Why Accessibility Matters At Marches


Editor's Note

This story reflects an individual’s experience and is not an endorsement from The Mighty. We believe in sharing a variety of perspectives from our community.

You may have noticed, especially in the past few years, that rallies, marches, and protests are becoming more and more common all across the nation. And that’s awesome! Saturday was the March for Our Lives, which was absolutely beautiful. Gun violence is a big issue in our country, and it was amazing to see so many folks, young and old, coming together to stand for what they believe (though we need to have some long conversations about what this means for people with mental illnesses and how screenings are to be handled, but that’s another conversation for another time). I wanted to be at my local rally, but I was having a crummy day and was laid up all afternoon with a raging migraine.

Last year I got to go to the March for Science in Hartford, which was an incredible event! There was the Women’s March in D.C. We had a local rally last year after Charlottesville. And a lot of others in between. These are all so amazing! But accessibility at these events is often subpar, or even non-existent, overlooked because the event isn’t focused on disability rights. Like… I hear ya, but here’s the deal. Literally all issues intersect disability. We are the largest minority — we’re 20 percent of you! Excluding us from events, even unintentionally, keeps a huge swath of folks from being heard. Plus, disabled folks are statistically more likely to be the victims of things like abuse, gun violence, and life-threatening effects of climate change than our abled counterparts. We need to have our voices heard, our witty signs read, our numbers counted.

Inaccessibility can be a lot of things, from impassable terrain for those who use a wheelchair or struggle with stability, to locations that don’t have disability accessible bathrooms, to having speakers without ASL interpreters, and so much more. As I’ve said about 1,000 times by now, “at some point inaccessibility becomes willful exclusion and discrimination.” So when you’re putting together your next rally or march for an amazing cause, please don’t forget us. Doing good that blatantly excludes disabled people isn’t really so fantastic. It’s actually kinda garbage! Make your events accessible. It’s totally doable. We are deserving of having our voices heard. We are a vital, beautiful and equally important piece of the societal puzzle. Let us be by your side, as you are by ours, and together we can affect change for all, not just for the privileged.

This story originally appeared on WorkShark.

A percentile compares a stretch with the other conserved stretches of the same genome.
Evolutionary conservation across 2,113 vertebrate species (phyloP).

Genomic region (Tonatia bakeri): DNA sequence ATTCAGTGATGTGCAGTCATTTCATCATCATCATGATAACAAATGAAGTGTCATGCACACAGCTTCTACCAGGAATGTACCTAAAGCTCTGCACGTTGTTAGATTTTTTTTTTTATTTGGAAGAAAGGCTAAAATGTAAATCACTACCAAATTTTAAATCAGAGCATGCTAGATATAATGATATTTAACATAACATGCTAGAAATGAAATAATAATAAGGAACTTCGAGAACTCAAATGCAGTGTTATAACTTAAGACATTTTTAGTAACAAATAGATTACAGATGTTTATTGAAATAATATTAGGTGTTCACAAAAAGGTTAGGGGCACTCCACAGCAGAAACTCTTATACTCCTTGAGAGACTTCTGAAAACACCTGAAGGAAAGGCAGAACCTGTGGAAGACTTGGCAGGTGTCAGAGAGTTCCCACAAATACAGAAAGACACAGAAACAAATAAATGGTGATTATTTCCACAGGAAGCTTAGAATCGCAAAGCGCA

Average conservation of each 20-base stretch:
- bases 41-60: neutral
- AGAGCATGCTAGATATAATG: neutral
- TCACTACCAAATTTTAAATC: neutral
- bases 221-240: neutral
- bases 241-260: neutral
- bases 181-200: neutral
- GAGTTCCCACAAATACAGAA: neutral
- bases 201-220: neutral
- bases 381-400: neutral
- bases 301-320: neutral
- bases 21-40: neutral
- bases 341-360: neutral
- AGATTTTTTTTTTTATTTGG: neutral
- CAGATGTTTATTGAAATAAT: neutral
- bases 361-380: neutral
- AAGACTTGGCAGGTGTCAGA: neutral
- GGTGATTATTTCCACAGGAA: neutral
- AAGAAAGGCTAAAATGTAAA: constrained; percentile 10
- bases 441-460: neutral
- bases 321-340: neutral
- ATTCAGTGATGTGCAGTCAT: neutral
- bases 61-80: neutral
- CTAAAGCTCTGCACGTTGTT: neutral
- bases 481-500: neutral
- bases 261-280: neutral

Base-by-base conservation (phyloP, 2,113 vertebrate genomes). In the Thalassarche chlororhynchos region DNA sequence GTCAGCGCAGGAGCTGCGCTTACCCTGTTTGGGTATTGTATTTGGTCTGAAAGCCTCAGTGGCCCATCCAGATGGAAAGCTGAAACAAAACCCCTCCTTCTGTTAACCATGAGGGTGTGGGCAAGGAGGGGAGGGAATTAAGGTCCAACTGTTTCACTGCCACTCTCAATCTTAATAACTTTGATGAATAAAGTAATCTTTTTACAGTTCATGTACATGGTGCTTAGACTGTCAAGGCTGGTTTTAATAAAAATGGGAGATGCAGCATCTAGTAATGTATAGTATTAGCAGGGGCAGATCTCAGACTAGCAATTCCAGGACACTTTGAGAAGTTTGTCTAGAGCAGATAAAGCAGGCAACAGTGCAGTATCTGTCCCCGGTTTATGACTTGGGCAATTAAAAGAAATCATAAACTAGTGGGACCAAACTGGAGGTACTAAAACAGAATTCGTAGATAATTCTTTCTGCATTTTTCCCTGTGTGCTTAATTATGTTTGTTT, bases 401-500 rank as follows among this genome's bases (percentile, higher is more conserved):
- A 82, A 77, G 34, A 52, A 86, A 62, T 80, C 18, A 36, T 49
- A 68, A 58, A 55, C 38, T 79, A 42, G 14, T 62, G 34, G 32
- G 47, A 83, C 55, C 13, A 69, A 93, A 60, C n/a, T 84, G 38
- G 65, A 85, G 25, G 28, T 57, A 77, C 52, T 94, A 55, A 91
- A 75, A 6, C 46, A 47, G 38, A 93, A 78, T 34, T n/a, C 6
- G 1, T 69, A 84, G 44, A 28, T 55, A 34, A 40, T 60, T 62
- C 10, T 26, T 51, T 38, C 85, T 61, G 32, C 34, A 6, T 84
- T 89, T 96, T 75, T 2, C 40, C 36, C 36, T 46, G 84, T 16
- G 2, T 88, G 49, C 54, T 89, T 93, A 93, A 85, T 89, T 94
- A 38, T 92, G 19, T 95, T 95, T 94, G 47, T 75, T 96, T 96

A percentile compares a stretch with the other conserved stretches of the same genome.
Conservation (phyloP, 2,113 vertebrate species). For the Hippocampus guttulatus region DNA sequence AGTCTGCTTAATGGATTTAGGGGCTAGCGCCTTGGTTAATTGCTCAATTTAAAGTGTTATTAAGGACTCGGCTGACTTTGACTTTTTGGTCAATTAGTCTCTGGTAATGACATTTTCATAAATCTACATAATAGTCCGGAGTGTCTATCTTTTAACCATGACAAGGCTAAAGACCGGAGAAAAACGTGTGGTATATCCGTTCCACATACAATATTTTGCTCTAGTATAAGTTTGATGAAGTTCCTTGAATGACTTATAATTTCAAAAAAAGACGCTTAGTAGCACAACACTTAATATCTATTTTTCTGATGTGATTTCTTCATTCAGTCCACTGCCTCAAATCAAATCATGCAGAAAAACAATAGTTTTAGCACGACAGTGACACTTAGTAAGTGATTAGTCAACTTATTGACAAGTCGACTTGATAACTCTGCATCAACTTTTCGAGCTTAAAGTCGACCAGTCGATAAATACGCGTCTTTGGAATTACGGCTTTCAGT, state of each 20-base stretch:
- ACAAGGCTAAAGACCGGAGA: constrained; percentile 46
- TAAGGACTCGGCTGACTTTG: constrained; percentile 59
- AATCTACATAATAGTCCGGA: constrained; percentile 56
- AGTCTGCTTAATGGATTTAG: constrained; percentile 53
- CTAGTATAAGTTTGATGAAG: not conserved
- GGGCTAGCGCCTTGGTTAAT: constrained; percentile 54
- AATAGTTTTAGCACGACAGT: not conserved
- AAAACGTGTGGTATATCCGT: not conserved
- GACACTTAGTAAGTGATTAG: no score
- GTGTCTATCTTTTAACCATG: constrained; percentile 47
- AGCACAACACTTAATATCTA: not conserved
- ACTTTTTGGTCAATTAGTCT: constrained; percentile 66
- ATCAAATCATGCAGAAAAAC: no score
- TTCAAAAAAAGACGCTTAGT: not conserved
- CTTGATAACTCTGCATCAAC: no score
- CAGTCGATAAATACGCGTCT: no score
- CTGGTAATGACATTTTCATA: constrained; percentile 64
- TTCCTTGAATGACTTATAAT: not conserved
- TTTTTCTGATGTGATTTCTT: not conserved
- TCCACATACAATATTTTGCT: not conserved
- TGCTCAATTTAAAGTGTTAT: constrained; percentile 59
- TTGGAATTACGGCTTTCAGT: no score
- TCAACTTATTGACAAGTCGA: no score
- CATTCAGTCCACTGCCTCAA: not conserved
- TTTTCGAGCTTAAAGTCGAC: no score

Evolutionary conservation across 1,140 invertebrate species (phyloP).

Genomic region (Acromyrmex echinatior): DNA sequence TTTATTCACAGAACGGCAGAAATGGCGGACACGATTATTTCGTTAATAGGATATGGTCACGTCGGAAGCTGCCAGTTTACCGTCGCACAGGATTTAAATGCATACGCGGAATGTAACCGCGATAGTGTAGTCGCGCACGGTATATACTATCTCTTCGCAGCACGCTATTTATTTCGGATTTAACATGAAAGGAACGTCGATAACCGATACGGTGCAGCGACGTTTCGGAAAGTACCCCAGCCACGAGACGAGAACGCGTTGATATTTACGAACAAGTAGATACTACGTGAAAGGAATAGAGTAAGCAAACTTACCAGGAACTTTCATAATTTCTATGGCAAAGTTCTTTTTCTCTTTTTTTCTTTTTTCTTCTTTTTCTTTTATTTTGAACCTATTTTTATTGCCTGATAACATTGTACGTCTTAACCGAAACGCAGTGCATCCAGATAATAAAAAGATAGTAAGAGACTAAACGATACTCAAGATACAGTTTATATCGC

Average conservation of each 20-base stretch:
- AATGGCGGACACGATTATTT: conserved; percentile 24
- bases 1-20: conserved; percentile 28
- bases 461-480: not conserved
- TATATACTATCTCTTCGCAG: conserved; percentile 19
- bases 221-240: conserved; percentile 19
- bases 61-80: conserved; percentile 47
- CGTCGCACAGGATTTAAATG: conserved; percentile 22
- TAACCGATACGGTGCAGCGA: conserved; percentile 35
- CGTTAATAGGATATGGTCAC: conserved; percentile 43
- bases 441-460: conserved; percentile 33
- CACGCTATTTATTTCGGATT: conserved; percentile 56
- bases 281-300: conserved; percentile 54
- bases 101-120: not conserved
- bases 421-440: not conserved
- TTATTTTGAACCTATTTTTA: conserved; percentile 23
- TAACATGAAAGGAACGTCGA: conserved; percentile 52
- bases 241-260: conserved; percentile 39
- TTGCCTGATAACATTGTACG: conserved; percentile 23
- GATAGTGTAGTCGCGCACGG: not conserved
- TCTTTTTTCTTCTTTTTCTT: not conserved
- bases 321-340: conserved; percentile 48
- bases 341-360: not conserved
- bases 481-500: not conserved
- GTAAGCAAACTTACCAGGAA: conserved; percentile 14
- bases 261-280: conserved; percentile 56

Getty image by Awakened Eye.


Find this story helpful? Share it with someone you care about.


Related to Disability

Brandon practicing jiu jitsu.

Learning Self-Defense and Self-Protection When You Have a Disability

Your life matters. Your health matters. Your happiness matters. You want to know what else matters? Your safety. We have a plan of what to do when we get sick; we go to the doctor. If you want to be healthy and fit there are numerous ways for us to become the healthiest we can [...]
Movie camera, director's chair and slate.

How Easterseals and Variety Are Challenging Hollywood to Include People With Disabilities

Lauren Appelbaum is the communications director of RespectAbility, a nonprofit organization fighting stigmas and advancing opportunities for people with disabilities. “When we talk about diversity, we need to include disability.” This was the message last week at the beginning of Variety’s A Night in the Writers Room, an event aimed at educating and providing writers [...]
Silhouette of little girl holding father's hand.

What Father's Day Means to Me as a Daughter With a Disability

I believe Father’s Day should be an extra special day for biological fathers and their children, because you are reminded of how he helped you through the ups and downs of the year. But that isn’t the case for all families. Some biological father-child relationships are never formed, never forgotten or only exist on a [...]
Taxi sign in U.K.

The Challenges of Hailing a Taxi as a Wheelchair User

When you need a taxi but the company can’t provide an accessible taxi, what is the solution? Where I live in the U.K., there are two primary taxi companies. Both no longer seem to provide taxis after 10 p.m. and no one is able to pre-book an accessible taxi more than an hour in advance. While this is [...]